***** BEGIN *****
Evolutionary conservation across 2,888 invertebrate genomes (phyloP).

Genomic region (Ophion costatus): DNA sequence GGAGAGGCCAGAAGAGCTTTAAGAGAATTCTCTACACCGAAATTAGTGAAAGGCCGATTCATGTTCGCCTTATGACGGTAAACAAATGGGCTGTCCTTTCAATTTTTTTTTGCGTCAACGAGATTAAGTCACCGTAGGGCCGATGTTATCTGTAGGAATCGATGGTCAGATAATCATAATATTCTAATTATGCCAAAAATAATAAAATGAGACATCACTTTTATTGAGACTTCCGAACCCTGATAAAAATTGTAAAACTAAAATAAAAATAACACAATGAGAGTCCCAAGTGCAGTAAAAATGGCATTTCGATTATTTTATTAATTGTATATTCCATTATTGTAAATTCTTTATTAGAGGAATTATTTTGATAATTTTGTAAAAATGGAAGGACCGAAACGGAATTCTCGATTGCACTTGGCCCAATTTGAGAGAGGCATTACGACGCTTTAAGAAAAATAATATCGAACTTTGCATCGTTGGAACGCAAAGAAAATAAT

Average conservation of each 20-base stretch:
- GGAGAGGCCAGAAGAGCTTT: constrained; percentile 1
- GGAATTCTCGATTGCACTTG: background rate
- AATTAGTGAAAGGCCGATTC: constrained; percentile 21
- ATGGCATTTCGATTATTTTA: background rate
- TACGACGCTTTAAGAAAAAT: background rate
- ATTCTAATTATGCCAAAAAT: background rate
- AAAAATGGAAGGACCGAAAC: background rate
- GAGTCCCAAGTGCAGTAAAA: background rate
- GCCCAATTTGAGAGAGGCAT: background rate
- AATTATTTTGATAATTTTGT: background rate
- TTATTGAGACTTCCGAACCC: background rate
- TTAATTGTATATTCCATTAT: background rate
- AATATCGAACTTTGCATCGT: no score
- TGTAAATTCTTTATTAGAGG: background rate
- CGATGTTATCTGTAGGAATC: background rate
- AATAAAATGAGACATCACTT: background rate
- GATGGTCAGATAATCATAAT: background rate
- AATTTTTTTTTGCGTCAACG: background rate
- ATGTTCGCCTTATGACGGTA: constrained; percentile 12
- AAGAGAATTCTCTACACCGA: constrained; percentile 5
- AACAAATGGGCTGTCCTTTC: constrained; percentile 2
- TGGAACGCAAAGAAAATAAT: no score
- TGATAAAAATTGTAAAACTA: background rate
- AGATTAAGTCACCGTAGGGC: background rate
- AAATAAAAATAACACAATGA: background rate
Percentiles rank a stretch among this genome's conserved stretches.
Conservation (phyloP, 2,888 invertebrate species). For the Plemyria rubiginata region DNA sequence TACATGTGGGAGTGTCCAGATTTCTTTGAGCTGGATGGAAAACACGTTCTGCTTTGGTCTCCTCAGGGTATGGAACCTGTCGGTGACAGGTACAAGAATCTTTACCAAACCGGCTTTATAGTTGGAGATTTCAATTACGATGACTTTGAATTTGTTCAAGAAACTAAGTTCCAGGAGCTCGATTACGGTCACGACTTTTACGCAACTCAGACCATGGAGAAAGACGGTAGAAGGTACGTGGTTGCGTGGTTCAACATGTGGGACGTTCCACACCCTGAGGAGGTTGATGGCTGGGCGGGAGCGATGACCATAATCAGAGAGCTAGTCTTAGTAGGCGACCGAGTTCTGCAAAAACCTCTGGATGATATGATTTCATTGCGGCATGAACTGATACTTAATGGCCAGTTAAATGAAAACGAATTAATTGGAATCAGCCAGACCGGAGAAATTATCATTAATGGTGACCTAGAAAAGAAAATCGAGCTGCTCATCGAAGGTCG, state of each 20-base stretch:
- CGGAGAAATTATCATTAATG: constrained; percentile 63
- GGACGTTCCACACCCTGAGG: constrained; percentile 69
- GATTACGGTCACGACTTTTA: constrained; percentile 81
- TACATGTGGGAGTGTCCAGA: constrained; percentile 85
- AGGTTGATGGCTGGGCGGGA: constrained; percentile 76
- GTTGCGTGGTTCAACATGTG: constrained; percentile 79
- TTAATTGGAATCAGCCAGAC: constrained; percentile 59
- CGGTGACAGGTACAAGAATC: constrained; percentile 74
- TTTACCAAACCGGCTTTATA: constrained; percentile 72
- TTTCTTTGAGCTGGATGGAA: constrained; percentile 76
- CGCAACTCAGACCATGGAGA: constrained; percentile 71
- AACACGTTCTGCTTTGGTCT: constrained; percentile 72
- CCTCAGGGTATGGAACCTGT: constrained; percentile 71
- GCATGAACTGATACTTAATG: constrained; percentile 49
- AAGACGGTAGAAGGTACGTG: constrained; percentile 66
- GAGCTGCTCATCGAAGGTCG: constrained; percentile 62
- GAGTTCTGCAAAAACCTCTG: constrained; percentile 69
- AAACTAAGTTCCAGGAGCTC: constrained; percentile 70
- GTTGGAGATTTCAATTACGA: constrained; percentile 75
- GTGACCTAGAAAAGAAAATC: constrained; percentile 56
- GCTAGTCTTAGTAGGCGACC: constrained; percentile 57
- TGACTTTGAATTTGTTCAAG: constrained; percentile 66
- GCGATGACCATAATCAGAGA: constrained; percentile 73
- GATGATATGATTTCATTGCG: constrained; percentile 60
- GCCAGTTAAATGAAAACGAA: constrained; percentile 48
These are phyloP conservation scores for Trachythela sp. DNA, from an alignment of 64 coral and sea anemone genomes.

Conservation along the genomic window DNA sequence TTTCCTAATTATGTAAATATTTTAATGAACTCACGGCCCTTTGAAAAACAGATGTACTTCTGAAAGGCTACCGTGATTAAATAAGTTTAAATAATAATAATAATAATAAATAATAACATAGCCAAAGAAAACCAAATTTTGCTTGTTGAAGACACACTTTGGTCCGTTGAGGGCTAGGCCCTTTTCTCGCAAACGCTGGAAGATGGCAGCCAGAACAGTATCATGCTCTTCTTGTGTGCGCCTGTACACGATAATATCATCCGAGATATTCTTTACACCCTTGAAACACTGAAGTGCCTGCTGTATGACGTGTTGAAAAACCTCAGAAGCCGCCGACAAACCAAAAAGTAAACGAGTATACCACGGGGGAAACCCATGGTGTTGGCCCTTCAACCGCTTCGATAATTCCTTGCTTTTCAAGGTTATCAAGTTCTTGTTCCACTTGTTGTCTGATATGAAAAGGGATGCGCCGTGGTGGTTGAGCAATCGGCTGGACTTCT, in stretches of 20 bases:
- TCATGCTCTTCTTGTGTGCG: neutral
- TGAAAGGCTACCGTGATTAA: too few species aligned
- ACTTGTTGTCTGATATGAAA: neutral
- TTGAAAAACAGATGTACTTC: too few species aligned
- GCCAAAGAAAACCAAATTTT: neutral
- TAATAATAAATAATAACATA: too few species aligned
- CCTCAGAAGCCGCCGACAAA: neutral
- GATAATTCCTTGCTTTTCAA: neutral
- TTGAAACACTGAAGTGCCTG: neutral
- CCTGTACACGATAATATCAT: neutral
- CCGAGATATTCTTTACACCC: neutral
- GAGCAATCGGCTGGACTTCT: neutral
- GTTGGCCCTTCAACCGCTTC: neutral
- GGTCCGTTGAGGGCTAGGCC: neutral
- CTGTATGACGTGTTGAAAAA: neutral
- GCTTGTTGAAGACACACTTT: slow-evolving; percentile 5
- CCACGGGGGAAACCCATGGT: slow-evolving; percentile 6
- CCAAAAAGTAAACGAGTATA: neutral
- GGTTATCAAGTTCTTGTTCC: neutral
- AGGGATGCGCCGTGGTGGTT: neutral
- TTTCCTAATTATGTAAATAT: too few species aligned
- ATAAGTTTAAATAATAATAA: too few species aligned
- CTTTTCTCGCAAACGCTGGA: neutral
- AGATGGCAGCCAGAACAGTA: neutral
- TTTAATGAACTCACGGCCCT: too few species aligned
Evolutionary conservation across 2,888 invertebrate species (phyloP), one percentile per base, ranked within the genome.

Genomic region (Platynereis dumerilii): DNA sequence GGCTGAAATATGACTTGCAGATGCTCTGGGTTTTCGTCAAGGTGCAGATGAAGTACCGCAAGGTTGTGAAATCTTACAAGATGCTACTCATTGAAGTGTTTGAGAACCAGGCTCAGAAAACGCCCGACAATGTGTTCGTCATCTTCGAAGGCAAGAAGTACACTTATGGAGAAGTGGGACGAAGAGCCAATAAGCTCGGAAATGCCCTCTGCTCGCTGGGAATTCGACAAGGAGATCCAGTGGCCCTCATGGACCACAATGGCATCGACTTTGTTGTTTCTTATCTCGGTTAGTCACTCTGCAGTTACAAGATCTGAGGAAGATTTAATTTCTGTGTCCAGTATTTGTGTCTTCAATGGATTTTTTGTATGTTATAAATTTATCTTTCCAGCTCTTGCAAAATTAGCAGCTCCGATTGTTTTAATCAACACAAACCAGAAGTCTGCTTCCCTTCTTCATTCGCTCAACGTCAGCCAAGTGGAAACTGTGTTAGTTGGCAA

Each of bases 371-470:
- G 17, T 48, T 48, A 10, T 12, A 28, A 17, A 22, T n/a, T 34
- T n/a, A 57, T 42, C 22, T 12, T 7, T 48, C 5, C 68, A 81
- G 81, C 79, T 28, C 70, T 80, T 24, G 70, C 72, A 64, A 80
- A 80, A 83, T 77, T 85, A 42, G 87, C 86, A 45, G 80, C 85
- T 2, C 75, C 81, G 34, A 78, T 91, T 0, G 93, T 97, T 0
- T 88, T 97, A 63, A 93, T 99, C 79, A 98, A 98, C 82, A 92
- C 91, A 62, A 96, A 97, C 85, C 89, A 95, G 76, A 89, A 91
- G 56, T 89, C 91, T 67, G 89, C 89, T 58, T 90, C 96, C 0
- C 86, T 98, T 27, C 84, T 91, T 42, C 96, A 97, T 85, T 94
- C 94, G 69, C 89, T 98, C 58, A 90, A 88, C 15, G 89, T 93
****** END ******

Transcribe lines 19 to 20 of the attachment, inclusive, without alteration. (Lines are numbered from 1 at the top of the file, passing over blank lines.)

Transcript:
- AATAAAATGAGACATCACTT: background rate
- GATGGTCAGATAATCATAAT: background rate